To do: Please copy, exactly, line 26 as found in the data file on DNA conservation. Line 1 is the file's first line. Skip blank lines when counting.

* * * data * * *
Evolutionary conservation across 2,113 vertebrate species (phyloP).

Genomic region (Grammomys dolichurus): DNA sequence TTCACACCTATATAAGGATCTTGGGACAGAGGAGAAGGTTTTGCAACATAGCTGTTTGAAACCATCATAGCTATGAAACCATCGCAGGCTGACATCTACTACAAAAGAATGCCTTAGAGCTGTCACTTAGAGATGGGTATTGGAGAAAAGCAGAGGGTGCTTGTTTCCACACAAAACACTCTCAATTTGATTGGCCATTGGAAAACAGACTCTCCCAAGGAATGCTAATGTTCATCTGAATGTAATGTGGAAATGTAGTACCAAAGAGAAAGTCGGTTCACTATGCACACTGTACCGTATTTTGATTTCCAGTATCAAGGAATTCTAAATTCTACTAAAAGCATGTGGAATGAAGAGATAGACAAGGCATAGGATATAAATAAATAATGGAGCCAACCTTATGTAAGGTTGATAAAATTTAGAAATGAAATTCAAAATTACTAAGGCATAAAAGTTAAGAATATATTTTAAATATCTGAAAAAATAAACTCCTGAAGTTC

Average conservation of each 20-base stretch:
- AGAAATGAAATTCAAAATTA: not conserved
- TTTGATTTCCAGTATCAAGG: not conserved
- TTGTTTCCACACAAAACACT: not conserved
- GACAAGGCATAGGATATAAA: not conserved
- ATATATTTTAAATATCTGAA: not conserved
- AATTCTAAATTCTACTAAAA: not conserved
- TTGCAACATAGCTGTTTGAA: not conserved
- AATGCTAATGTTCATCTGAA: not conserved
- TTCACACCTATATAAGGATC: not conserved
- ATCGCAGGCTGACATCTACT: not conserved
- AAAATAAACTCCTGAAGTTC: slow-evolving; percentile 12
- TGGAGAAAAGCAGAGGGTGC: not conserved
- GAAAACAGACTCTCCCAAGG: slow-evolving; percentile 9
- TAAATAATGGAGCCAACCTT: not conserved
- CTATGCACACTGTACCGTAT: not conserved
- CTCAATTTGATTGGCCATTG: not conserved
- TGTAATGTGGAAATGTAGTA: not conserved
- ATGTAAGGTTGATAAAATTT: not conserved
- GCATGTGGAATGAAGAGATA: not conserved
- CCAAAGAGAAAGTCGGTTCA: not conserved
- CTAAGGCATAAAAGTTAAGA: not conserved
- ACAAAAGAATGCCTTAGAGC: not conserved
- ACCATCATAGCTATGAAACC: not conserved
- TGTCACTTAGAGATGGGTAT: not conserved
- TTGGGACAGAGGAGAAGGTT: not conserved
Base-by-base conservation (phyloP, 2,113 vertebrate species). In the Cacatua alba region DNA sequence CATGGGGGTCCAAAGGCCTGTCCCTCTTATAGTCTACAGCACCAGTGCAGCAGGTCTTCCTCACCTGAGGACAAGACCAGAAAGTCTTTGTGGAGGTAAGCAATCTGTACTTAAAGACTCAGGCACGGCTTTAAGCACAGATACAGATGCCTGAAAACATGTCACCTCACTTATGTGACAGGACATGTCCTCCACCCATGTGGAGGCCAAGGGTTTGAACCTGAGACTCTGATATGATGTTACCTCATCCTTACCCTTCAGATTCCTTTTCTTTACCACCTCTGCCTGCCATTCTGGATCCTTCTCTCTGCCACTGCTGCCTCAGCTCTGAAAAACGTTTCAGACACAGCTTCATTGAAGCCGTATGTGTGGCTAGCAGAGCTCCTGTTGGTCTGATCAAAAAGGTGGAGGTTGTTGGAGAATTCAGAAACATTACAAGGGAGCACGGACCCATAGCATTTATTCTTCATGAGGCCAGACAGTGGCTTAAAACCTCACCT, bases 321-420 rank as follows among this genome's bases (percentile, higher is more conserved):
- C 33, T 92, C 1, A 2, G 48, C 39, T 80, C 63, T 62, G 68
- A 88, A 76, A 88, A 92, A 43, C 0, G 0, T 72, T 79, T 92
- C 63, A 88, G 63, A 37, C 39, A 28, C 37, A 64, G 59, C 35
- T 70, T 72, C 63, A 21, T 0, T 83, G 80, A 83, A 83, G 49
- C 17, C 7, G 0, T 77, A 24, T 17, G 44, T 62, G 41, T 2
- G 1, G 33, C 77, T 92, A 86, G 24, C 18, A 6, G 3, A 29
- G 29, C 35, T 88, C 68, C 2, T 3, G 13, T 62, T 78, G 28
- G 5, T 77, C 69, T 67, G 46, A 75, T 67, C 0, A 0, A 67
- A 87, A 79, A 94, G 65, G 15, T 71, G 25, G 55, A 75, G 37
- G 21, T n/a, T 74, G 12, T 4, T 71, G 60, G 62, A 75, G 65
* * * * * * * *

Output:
- ACCATCATAGCTATGAAACC: not conserved